On a system I designed (back in the late 70's, I had a modem connection that could take control from the console terminal, complete with 'reset' capability. I didn't use it too often, but it was a nice feature. It got really interesting when the remote device echoed characters and the connection was through a satellite link. The delay was around three characters of typing.

  • Tsaukpaetra (nodebb)

    Doing things by hand? Not having remote OOB management tools for servers? What, are they still sending messages via carrier pigeon?

  • Pedantic Jerk (unregistered) in reply to OzPeyter

    So, you take the CPU down...

    Do you leave the power supply and motherboard running?

    And how do you update the software of the CPU?

  • Joe (unregistered)

    no ipkvm?

  • fbmac (nodebb)

    testing

    Addendum 2016-06-08 15:12: .

  • fbmac (nodebb)

    [redacted - bz]

  • Tom (unregistered)

    Did something sort of similar years ago. All of our app servers were Linux, all of our DB's were Solaris. I forget exactly what I was doing, but in switching between terminals I did 'killall process_name' on what I thought was a Linux server. It was not.

  • LK (unregistered)

    Guy has a bunch of servers and crashes one. How is that even a story?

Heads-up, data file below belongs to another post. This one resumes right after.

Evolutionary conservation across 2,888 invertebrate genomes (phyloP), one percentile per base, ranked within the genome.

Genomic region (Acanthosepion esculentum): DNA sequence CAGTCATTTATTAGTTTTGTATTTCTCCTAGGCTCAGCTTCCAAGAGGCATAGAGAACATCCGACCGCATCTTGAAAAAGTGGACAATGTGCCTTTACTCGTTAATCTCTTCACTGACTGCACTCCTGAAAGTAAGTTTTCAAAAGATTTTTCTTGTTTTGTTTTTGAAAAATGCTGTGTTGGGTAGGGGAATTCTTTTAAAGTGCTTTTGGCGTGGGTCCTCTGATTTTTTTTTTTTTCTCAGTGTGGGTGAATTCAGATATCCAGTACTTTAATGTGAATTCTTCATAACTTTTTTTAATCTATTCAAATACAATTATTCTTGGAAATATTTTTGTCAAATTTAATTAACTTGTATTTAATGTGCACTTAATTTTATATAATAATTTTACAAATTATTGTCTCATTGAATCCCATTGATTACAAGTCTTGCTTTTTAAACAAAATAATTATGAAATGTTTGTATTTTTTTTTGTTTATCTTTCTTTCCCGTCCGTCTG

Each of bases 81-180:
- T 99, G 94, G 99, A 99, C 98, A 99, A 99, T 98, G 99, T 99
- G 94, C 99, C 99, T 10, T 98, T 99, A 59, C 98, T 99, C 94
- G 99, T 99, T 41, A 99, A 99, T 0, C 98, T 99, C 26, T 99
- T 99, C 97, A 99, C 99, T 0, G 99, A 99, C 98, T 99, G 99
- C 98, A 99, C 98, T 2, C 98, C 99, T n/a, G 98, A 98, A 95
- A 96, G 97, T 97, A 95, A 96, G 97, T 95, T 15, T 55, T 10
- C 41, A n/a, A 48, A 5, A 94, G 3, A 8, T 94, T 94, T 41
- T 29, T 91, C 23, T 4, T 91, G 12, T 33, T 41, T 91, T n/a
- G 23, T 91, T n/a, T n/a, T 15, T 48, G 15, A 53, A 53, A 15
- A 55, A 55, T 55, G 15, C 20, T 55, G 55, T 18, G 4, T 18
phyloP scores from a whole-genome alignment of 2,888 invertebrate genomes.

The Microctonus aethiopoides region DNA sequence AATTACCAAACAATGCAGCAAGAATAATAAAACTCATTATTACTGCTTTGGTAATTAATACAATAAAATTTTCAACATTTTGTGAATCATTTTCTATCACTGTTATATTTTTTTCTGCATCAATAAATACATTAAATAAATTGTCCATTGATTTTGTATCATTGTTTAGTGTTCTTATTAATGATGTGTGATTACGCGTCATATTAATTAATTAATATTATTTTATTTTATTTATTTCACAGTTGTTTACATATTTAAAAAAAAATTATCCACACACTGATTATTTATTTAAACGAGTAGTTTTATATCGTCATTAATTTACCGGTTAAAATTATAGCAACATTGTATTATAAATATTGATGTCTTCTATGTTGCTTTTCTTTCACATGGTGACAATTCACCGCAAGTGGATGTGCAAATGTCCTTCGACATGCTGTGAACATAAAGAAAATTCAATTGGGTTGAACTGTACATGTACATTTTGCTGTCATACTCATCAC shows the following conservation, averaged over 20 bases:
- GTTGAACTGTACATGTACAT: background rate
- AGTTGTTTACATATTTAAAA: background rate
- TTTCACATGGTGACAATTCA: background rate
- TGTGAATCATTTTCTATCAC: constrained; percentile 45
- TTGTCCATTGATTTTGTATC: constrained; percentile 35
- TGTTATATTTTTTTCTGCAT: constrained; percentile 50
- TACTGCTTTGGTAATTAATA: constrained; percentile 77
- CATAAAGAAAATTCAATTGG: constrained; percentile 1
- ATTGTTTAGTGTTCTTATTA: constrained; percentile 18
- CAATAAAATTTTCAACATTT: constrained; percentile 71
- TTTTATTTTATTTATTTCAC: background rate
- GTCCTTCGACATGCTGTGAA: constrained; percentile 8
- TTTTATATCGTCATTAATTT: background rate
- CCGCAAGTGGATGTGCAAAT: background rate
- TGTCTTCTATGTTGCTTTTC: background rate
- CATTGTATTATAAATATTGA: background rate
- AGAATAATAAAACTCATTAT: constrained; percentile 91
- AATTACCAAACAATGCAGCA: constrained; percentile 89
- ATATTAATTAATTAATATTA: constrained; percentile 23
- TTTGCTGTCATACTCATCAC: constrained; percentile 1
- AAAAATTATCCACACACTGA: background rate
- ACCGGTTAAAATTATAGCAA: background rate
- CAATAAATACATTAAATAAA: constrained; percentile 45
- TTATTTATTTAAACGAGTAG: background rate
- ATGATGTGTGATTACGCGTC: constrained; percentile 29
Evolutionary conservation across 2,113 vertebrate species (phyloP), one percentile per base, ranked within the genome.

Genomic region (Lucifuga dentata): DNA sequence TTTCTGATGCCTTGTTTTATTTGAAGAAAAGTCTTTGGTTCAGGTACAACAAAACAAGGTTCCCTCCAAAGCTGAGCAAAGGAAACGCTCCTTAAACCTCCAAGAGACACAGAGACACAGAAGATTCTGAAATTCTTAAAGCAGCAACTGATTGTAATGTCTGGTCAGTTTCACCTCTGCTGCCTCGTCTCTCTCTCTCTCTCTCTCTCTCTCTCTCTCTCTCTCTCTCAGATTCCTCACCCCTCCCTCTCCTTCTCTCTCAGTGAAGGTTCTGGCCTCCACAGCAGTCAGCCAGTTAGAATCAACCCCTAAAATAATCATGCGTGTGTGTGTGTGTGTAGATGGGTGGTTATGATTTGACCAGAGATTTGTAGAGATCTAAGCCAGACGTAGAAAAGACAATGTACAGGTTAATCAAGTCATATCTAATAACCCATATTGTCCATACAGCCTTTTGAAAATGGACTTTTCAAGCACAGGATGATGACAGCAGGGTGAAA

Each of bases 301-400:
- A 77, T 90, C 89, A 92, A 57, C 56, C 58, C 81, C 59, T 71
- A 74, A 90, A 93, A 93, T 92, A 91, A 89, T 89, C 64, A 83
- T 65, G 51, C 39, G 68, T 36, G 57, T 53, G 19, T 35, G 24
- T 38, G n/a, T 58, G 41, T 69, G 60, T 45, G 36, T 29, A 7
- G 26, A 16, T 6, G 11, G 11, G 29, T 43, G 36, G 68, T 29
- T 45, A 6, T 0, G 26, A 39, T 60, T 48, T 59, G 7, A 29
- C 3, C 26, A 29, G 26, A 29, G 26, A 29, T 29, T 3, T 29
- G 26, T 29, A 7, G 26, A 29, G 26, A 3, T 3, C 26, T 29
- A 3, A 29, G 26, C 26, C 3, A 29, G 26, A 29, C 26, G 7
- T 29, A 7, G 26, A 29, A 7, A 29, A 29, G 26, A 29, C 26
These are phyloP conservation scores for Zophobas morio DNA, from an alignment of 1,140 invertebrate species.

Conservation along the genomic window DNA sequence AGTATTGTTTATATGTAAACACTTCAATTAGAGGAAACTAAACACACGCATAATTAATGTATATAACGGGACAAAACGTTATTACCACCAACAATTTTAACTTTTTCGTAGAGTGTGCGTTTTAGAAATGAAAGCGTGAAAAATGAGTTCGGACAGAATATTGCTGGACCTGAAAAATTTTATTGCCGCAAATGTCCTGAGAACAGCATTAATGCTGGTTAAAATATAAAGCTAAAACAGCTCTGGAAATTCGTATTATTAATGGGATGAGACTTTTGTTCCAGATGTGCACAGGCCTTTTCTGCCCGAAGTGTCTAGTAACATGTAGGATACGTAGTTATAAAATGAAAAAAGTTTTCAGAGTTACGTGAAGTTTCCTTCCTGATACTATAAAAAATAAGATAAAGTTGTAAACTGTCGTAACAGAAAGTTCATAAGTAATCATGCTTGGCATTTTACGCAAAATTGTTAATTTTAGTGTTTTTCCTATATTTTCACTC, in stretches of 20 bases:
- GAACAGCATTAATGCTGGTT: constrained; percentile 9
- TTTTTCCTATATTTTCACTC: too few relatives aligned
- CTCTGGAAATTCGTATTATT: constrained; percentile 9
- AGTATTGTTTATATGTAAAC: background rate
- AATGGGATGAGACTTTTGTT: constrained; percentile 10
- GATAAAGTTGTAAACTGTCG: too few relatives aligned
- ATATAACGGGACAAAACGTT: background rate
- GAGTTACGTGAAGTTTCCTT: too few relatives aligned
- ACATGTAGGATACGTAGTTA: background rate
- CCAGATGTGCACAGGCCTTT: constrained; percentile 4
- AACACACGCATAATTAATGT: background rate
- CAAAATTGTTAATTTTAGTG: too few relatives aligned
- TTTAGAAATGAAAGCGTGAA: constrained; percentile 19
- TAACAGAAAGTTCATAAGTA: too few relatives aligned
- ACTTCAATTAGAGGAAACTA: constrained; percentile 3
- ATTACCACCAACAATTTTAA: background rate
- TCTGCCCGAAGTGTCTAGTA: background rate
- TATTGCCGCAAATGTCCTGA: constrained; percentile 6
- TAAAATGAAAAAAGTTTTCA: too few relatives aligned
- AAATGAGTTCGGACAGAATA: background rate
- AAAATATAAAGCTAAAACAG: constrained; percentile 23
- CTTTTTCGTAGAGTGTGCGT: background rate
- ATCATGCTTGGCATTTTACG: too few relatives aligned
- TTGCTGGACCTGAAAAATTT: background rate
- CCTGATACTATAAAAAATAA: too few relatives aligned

• Therac-25 (unregistered)

    Mere amateurs.

    Yep.

  • Olivier (unregistered)

    I disagree on the scripting.

    Because each server had a different config, so you would have to write a script that takes a config file, test that the script is working, probably have several places where you do different things... No time saving here and more error prone.

    Doing that on Saturday was stupid, no critical, could be done any weekday.

    Collocating at a remote place with not human presence is certainly stupid (if you don't have your own staff at the colloc place, the staff there must provide the service, the Korean example above is certainly a bad choice).

    sudo will not help, at most it will keep a log, because if you sudo several commands one after the other, it won't request your password each time.

  • Nakke3 (unregistered)

    The real WTF is Sue's poor collaboration attitude.

  • Nakke3 (unregistered) in reply to Nakke3

    *Tori's, not Sue's

  • poniponiponi (unregistered)

    Recently converted - by the Win10 shitfest - linux (mint) user here. It confuses me how *nix guys treat going root as something that should only be attempted by experts after making offsite backups of every machine in the building and telling the fire department to be on standby, yet having users blindly paste .js or .css code from google into system files is viewed as an acceptable mechanism to do basic UI customization.

  • Steve_The_Cynic (nodebb) in reply to OzPeyter

    If your steam boiler can go boom under software miscontrol, then it is an exploding version of the Therac-25. End of argument. Where is the purely mechanical safety valve? You know, the one that opens when the pressure inside goes above X psi, and does it without any software involvement?